Published May 16. 2012 12:00PM Updated May 17. 2012 12:25AM
New London — Mayor Daryl Justin Finizio, artist Peter Good and state dignitaries unveiled "The Cabinet of Shells'' Wednesday morning, a 40-foot public art piece on the side of the Water Street Parking Garage.
"There's nothing I wouldn't do for New London,'' said the mayor, who is afraid of heights but nonetheless took a white-knuckle ride on a cherry picker to the top of the garage.
Good and Janet Cummings, a husband-and-wife team, created four, three-dimensional panels depicting shells from around the world as part of a statewide public art project.
Kip Bergstrom, the deputy commissioner of the state Department of Economic and Community Development, said New London had the first bit of "destination marketing'' in 1646, when the state's founder and first governor, John Winthrop, invited people to come to the "new, New London'' to live and work.
"New London has been revolutionary ever since,'' Bergstrom said.
About 100 people gathered on the sidewalk in front of the parking garage and watched as white sheets of paper were peeled back to unveil the panels.
"It's fantastic,'' said Jesse Good, the son of the artists. "It's even better from far away."
Cummings said she and her husband had shells around their studio from another project, and wanted to incorporate their colors and textures into the mural. Then they discovered that the New London County Historical Society, at the Shaw Mansion, has a collection of shells from around the world that were gathered by 19th-century whalers.
"We are so heartened to have that tie with New London history,'' Cummings said.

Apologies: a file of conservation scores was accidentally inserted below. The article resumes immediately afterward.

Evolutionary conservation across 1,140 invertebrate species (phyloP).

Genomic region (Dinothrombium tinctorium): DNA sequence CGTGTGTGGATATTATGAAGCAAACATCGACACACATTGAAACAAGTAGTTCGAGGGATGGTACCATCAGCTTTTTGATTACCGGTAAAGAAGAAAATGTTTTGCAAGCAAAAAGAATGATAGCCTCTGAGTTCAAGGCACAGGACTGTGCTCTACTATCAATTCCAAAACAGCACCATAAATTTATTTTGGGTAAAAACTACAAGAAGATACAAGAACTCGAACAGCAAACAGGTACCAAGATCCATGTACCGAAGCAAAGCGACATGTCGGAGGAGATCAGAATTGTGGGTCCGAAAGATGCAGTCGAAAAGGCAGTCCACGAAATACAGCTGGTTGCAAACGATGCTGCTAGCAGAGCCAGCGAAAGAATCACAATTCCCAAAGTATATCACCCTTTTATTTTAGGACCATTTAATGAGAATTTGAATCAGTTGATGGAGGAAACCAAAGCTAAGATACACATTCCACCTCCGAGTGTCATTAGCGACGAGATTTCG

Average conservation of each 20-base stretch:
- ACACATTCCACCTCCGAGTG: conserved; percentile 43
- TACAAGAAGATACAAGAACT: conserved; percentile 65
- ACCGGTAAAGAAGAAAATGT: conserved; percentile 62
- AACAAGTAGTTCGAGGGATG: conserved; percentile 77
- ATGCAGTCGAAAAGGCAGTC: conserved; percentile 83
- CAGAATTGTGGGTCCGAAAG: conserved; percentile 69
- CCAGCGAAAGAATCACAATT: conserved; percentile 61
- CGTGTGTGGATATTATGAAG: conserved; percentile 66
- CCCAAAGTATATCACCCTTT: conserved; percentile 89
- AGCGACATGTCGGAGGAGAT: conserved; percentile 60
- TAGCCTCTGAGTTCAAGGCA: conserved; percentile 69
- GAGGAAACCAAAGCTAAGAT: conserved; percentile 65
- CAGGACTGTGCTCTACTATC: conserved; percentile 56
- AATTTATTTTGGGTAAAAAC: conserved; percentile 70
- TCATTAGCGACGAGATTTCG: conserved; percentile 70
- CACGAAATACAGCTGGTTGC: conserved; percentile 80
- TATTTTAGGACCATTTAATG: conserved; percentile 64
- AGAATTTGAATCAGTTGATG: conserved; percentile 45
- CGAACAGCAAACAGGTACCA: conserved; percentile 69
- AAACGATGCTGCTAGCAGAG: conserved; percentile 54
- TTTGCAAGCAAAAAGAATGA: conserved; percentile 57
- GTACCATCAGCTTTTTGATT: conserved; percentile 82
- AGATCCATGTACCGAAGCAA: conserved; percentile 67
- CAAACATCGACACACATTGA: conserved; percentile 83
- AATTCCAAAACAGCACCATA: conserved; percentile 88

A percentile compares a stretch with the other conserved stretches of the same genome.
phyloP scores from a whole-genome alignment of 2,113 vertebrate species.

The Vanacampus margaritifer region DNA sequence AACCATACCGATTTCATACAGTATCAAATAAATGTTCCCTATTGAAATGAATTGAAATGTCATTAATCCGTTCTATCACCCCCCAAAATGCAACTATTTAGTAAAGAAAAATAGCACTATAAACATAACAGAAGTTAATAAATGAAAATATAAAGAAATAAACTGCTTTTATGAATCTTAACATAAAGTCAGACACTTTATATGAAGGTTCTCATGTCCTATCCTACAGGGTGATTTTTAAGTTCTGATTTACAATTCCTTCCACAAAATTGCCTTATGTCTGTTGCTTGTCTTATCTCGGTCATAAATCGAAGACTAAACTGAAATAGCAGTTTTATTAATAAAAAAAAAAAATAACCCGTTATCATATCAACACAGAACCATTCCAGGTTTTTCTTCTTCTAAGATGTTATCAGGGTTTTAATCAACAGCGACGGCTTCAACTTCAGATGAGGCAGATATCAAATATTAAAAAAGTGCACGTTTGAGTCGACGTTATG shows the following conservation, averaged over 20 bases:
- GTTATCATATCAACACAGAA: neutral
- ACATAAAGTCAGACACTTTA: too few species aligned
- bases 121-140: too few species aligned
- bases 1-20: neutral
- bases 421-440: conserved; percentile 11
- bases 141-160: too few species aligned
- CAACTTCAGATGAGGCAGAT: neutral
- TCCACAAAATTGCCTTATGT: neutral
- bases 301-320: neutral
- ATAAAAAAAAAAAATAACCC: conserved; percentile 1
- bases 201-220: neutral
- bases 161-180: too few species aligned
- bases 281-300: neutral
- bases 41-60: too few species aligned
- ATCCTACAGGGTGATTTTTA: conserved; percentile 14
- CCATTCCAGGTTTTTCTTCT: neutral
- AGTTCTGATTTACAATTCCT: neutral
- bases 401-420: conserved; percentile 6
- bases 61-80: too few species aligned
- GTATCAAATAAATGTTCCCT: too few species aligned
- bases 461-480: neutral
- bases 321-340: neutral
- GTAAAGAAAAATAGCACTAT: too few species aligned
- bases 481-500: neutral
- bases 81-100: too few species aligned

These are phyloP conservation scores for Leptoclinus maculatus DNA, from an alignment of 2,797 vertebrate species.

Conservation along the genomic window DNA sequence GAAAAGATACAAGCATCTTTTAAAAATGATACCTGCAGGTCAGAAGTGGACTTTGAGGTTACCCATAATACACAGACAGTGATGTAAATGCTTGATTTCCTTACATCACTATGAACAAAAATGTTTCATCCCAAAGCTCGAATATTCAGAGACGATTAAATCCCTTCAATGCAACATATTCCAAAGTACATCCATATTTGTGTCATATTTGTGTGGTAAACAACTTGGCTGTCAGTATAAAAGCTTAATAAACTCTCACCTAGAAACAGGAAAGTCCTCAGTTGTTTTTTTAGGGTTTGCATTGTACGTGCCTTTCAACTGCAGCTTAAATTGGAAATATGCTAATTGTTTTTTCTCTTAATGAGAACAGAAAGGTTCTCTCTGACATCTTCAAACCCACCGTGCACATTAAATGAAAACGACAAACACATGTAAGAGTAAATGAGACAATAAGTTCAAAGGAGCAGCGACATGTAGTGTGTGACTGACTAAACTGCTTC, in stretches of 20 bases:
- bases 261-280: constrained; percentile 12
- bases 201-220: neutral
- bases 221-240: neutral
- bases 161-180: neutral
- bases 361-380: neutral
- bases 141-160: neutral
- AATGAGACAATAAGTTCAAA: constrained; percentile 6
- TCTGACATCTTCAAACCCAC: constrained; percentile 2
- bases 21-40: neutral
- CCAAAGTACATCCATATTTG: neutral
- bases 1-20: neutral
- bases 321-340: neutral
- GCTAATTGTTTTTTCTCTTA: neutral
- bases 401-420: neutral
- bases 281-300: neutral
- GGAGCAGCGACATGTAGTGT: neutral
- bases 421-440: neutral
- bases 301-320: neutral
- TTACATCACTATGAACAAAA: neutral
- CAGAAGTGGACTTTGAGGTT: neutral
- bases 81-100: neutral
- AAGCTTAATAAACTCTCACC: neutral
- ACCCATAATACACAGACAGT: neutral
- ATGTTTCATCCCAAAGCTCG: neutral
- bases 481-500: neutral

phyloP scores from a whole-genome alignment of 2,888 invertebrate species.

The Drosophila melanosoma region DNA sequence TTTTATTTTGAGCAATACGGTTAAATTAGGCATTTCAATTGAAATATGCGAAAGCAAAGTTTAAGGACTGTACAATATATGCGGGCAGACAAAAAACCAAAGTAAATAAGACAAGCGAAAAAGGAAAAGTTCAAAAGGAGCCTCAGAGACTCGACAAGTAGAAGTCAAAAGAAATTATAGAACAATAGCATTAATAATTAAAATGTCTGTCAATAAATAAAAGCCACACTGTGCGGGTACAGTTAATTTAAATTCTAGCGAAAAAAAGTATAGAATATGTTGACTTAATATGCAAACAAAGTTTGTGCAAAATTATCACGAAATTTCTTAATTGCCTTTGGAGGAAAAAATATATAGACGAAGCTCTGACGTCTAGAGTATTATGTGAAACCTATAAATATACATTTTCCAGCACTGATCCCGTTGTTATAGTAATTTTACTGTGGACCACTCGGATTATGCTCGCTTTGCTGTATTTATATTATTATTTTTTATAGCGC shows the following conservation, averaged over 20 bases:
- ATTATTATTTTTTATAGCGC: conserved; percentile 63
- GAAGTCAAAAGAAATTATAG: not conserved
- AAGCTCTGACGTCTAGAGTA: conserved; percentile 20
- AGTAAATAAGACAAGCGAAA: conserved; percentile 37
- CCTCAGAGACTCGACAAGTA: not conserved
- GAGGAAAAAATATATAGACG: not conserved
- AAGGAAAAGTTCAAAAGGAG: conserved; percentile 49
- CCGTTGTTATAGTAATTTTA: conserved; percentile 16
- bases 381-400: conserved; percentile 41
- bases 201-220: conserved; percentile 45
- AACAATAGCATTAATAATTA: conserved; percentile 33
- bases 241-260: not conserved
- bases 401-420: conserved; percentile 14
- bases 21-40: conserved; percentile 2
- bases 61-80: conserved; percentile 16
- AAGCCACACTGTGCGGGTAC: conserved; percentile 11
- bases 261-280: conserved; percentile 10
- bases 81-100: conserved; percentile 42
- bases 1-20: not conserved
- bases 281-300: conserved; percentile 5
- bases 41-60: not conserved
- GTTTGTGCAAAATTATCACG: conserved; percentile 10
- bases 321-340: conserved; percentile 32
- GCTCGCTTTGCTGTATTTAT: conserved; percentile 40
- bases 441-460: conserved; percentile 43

The work is the first to be unveiled in the "City Canvases Arts Initiative," aimed at enhancing public spaces through art. New London, one of seven communities chosen for the project, received a $126,000 grant in March. Three other murals are being painted in the city and are expected to be completed in July.
The "Cabinet of Shells" and three murals on Eugene O'Neill Drive will be part of the city's "Wall to Wall: The New London Mural Walk."
A. Vincent Scarano, president of Hygienic Art, which is organizing the mural project, said when the three murals are completed, "Wall to Wall" will be the biggest public art walk in the state — 13 murals within a three-block radius downtown.
More than 80 proposals were submitted for consideration. Four were chosen by a committee headed by the Hygienic.
"Songs of Our City" by Qimin Liu and Mark McKee is being painted on an 80-foot long wall on the side of Caruso Music. Student interns from the Lyme Academy College of Fine Arts will assist in painting images of musicians.
"Hard Hat Painters" by the artists Mike McNabney and Troy Zaushny depicts historical marine elements with the city's future as a center for diversity, creativity and tourism. It is being painted on the Carriage House building.
"Faces of New London: One Place, Many Cultures'' includes portraits painted from photographs of typical New Londoners and of one student from each grade in the New London middle and high schools. Local artists have been recruited to paint one square each in their own style. The work is on the back wall of the Hygienic stage facing Eugene O'Neill Drive.